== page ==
A recent Pew Research Center report exploring the contours of friendship in the digital age has found that video games are becoming a fundamental part of teenage friendships.
The report, which documents the findings of a national survey of American teens between the ages of 13 to 17, also highlights that, while lots of teens are making new friends and maintaining old friendships using video games, the medium is a male-dominated space.
Indeed, while 72 percent of all teens asked said they play games, only 59 percent of girls, compared to 84 percent of boys, said they spent time playing games regularly.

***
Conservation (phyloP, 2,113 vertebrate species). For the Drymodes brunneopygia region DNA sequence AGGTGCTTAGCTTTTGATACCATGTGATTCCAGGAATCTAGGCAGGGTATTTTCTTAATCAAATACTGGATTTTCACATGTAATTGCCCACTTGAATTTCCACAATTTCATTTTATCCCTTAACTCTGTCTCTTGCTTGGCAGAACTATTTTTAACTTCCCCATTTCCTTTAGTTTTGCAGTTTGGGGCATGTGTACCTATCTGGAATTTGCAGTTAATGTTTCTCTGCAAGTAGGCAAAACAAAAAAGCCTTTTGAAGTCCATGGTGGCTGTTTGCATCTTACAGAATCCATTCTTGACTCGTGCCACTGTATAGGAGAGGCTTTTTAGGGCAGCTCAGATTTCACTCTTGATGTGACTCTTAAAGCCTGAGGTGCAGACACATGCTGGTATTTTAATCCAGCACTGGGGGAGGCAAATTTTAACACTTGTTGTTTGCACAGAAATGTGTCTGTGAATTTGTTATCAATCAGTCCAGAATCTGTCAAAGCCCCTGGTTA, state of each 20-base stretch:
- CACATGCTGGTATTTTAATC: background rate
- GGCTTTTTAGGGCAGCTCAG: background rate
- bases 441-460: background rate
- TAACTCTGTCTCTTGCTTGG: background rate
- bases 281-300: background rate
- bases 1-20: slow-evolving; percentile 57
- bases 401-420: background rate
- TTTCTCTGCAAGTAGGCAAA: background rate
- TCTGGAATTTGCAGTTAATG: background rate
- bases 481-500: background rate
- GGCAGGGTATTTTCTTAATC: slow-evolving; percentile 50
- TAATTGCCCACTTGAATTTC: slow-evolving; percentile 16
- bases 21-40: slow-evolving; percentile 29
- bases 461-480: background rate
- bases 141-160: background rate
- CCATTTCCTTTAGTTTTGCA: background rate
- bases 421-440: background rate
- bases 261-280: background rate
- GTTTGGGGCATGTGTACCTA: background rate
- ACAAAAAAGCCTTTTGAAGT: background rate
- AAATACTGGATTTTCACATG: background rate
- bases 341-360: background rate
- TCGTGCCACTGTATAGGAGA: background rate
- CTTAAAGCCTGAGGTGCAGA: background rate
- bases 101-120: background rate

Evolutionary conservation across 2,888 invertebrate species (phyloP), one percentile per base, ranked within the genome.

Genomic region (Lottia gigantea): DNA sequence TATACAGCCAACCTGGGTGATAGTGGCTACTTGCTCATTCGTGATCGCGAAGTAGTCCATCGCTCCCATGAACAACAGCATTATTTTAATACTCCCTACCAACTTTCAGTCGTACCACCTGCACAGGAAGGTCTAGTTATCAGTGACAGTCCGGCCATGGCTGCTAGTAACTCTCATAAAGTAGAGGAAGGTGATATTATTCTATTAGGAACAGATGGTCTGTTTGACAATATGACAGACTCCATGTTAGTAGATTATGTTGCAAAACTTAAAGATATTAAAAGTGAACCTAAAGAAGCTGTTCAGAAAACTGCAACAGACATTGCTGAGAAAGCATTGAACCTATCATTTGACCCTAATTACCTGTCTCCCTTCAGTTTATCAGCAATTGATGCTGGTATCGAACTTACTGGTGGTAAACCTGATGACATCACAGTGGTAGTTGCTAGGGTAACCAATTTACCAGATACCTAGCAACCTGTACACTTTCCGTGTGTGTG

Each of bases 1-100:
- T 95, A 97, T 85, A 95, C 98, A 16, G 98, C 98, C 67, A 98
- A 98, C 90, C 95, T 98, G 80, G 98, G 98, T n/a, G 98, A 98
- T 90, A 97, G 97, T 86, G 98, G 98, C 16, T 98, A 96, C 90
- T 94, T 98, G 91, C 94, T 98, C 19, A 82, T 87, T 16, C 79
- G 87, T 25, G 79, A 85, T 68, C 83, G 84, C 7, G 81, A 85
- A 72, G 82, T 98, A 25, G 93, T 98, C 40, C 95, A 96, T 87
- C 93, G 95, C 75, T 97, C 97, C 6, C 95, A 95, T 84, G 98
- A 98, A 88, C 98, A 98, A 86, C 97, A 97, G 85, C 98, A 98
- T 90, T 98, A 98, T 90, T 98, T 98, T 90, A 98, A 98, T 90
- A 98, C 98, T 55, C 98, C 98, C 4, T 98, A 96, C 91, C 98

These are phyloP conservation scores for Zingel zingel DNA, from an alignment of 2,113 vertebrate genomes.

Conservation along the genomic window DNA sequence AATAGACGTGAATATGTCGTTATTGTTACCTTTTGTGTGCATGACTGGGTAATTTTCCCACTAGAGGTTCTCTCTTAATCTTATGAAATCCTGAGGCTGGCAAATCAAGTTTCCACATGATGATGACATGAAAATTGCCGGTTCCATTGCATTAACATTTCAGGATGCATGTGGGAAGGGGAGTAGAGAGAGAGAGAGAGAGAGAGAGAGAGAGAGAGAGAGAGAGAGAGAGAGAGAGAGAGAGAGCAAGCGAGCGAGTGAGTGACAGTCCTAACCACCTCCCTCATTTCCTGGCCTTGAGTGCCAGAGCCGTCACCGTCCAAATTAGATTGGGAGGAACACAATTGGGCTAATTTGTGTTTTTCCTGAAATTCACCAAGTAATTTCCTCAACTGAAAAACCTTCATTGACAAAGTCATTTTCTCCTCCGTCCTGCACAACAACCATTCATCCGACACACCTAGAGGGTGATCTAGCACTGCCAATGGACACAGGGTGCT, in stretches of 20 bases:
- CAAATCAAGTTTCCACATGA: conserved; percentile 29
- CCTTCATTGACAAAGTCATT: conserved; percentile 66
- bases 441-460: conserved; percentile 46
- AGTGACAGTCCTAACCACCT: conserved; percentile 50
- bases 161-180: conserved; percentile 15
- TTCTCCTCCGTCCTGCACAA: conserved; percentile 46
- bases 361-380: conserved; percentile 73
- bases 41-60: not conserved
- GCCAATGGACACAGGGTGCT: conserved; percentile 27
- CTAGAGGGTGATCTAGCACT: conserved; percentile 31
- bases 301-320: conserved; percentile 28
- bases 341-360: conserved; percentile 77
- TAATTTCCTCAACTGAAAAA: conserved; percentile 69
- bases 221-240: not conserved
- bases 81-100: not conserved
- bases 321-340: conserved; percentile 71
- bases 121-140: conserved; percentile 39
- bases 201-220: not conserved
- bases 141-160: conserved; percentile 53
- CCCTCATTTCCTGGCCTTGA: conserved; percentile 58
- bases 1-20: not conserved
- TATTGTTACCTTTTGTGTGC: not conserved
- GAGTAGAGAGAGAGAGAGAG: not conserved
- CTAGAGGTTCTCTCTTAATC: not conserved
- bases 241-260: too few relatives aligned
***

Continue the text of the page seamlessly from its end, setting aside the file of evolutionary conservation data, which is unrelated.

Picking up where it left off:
The survey found that boys feel more comfortable playing games with others, with 34 percent of boys surveyed playing games online, and 16 percent playing with friends in the same room. Conversely, only 8 percent of girls said they play games online, while just 5 percent said they play locally with others.
The report also suggests that teenage boys feel more confident communicating and sharing information with others online, with 38 of boys, and a mere 7 percent of girls, giving out their gaming handle as one of the first three pieces of information exchanged.